Vol. 104 Issue 3

Considered one of the western hemisphere’s worst natural disasters in recorded history, the January 2010 earthquake in Haiti caused massive destruction, killing hundreds of thousands and leaving the country’s physical and political infrastructure in ruins. Enter the United Nations (U.N.). Pervasively present in Haiti even before the earthquake, the overall United Nations Stabilization Mission in Haiti (MINUSTAH) forces were increased, and its mission was expanded “to support the immediate recovery, reconstruction and stability efforts” in the aftermath of the earthquake. . . .

Public litigation is being privatized as public entities turn to private actors to perform, and sometimes to pay for, litigation on behalf of the state and federal governments. Consider the following examples:

  • The U.S. Department of Justice hires David Boies to lead antitrust litigation against the Microsoft Corporation.
  • The National Credit Union Administration (NCUA) hires two private law firms to represent it in litigation against large banks concerning toxic mortgage securities. One of those firms boasts “long-standing and continuous representation of the NCUA in various matters.”
  • Multiple states hire private attorneys to represent them in litigation against tobacco companies in exchange for a portion of the proceeds.
  • After the state attorney general refuses to sue, the Nevada governor creates a “Constitution Defense Fund,” supported by private donations, to pay for costs associated with prosecuting the state’s challenge to the Affordable Care Act (ACA). Other states’ challenges to the ACA are handled, in part, by a private firm and financed by a private lobbying group.
  • Private citizens, many from out of state, bankroll a special prosecutor’s efforts to target topless bars in Memphis.

Ben & Jerry’s ice cream company contributes $1 from every purchase at certain locations to support the defense of Vermont’s law requiring special labels for food containing genetically modified organisms. Ben & Jerry’s recently committed to using non GMO ingredients in its own products. . . .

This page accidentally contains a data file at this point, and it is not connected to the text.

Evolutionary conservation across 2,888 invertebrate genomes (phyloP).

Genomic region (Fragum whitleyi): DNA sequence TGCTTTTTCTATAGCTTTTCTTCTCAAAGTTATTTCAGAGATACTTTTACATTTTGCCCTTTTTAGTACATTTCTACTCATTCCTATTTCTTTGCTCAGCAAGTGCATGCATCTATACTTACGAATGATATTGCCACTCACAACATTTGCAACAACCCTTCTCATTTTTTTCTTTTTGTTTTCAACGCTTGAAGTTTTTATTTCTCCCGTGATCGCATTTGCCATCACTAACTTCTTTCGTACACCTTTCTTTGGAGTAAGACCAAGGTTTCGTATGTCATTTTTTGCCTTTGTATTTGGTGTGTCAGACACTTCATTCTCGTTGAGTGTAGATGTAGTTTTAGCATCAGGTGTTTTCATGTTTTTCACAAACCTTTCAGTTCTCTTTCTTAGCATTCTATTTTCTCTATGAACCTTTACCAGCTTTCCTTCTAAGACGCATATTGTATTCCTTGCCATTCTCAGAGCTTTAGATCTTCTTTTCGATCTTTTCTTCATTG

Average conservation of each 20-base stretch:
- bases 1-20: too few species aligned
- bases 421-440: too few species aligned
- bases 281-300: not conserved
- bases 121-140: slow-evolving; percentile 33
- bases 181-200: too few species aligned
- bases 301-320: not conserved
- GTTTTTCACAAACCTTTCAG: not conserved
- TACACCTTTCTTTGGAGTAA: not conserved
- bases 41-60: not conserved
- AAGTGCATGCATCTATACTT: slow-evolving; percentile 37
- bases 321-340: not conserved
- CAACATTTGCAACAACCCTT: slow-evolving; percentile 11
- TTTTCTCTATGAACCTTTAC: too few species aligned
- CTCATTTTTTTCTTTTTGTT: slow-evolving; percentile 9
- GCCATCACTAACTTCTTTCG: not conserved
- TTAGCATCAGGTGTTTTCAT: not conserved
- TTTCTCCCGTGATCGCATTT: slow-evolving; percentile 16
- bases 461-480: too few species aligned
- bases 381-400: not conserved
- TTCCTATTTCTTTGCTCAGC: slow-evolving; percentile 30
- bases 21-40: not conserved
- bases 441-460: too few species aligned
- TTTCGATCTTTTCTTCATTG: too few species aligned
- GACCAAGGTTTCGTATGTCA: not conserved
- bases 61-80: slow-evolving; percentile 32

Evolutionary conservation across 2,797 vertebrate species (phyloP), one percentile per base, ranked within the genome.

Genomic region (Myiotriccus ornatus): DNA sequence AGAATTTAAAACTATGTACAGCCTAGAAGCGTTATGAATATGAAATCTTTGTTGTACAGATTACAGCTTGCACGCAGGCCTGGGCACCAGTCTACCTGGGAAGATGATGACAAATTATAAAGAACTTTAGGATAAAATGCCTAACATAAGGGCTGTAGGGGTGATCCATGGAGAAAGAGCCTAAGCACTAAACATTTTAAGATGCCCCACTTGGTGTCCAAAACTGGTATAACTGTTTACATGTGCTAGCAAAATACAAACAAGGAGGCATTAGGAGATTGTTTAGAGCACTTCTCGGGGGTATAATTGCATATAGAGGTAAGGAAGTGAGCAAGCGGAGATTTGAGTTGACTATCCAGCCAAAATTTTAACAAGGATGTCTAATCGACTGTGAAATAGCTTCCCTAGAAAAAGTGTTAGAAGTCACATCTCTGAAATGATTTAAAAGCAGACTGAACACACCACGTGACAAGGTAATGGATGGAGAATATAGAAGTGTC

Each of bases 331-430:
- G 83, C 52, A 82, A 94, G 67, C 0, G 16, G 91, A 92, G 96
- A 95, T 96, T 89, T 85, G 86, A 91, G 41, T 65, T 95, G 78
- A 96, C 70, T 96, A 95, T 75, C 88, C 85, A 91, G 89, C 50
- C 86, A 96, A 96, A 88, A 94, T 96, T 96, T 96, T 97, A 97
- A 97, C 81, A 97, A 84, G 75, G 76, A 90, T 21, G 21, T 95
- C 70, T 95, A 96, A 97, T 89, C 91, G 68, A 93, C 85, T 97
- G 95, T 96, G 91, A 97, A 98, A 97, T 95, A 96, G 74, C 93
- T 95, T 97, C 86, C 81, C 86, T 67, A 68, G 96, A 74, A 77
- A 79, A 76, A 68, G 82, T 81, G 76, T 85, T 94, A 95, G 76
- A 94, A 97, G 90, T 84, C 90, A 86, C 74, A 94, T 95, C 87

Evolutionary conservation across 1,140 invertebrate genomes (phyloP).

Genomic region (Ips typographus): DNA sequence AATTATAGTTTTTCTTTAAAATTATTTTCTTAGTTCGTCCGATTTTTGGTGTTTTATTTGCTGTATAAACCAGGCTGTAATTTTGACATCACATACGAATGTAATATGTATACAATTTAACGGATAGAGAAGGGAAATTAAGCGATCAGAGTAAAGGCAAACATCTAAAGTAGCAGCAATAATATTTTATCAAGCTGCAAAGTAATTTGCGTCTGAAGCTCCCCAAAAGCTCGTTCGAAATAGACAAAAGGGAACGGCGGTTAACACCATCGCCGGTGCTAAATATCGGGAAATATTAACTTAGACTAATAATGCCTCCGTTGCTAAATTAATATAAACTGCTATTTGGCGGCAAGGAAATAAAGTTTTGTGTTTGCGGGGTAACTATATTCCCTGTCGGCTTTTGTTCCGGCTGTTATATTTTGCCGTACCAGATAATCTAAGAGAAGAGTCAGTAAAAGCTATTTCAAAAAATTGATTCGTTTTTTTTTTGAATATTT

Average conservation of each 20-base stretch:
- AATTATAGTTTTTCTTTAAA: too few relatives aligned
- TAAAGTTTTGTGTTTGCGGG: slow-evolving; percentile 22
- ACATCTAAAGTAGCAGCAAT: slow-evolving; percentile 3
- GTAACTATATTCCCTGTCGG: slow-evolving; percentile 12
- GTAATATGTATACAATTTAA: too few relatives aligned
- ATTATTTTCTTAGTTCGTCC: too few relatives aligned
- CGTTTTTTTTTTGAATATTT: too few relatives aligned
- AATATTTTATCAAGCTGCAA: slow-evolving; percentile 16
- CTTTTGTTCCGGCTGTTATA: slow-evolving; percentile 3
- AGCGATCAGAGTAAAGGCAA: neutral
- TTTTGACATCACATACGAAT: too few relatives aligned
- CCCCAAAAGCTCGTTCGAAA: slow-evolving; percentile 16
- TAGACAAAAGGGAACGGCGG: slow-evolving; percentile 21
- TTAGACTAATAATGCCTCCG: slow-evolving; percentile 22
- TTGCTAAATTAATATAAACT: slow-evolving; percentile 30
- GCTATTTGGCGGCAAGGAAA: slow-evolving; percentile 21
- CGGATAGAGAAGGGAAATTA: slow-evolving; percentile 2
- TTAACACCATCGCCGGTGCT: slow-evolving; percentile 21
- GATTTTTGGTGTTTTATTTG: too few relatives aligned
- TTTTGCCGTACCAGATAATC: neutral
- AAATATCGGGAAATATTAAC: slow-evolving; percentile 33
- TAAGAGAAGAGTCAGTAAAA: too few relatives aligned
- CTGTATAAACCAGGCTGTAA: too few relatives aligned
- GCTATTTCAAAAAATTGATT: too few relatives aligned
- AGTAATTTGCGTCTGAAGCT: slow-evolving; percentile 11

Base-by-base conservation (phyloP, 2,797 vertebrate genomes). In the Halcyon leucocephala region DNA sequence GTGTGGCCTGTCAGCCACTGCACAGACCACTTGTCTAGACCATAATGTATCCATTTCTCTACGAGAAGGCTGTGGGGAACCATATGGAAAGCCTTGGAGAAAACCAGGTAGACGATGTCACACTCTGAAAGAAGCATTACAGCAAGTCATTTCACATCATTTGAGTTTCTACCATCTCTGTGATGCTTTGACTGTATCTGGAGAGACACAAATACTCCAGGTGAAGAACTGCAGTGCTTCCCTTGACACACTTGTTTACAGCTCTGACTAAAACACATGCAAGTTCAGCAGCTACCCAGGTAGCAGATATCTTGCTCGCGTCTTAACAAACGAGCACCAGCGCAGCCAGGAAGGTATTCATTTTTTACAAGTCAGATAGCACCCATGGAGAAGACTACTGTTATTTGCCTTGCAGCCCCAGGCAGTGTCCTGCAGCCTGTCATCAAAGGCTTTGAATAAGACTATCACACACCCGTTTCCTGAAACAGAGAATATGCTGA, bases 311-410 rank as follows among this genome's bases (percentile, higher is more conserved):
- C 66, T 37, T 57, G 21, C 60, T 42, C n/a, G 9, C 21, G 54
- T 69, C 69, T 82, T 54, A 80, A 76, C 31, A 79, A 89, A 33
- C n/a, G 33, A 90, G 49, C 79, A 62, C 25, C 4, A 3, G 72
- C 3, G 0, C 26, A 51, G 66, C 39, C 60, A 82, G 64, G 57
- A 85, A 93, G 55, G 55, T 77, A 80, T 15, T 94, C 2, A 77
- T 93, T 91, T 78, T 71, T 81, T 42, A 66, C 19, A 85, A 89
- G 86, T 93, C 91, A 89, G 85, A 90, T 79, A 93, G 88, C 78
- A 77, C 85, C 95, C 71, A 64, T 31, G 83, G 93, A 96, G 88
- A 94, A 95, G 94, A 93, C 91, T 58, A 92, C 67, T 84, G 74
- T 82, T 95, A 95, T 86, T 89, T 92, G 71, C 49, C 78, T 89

CommonWealth was a publicly traded real-estate investment trust (REIT) organized under the laws of Maryland. It was founded by Barry Portnoy and a partner in 1986. By 2006, Portnoy and his son, Adam Portnoy, occupied two of the five seats of CommonWealth’s board of trustees, while two of the remaining seats were held by associates of the Portnoys, who also sat on the boards of other Portnoy REITs. The Portnoys also owned and controlled a company called RMR, which CommonWealth’s board hired to manage CommonWealth’s assets. . . .

“New originalism” presents a profound challenge to originalist determinacy—that is, to the notion that original constitutional meanings alone can resolve most constitutional controversies. Although new originalists purport to seek out and adhere to original meanings of constitutional provisions, they acknowledge that some original meanings are too thin to fully resolve many constitutional questions. Such acknowledgment stands in sharp tension with traditional claims of originalist determinacy. . . .

In the spring of 1554, the English Crown charged Nicholas Throckmorton, a member of the Warwickshire gentry, with high treason for his alleged role in the Wyatt Rebellion. Several months earlier Queen Mary Tudor, a Roman Catholic, had risen to power and intended to marry Prince Phillip II of Spain. Powerful Protestant forces among the English highborn sought to ensure that Queen Mary’s reign—and her marriage to Prince Phillip—was short-lived. Soon after the Queen’s ascension to the throne, Sir Thomas Wyatt of Kent and several coconspirators allegedly hatched a plot, depending upon whom one believes, to implore the Queen to marry an Englishman instead, or to assassinate her. . . .

Broadly, this Note considers the efficacy of targeted banking sanctions and asset freezes in inhibiting terrorism and proliferation financing. Specifically, it asks whether recent settlements paid by sanction-violating banks increase the long-term effectiveness of and compliance with sanction regimes. This Note contends that whereas the current U.S. policy of collecting billions of dollars in penalties is effective in deterring financial institutions from violating sanctions, it has the negative impact of encouraging banks to de-risk and leave high-risk industries and countries altogether. Overreactive de-risking greatly impairs the intelligence community’s ability to identify and track clandestine transactions. Thus, in the long term, the U.S. Department of the Treasury will struggle to obtain the information necessary to enforce existing targeted asset freezes and will lack the capacity to track funding routed to and from emerging national security threats. In addition to impairing U.S. intelligence capabilities, the current OFAC enforcement policy will eliminate the humanitarian protections of a targeted smart sanctions policy by limiting civilian access to banking services. That is, when financial institutions overreact to fines levied on similarly situated banks, they become reluctant to deal in any innocuous transaction or industry that is even tangentially related to a sanctions regime, thereby turning a targeted asset freeze into an indiscriminant one. . . .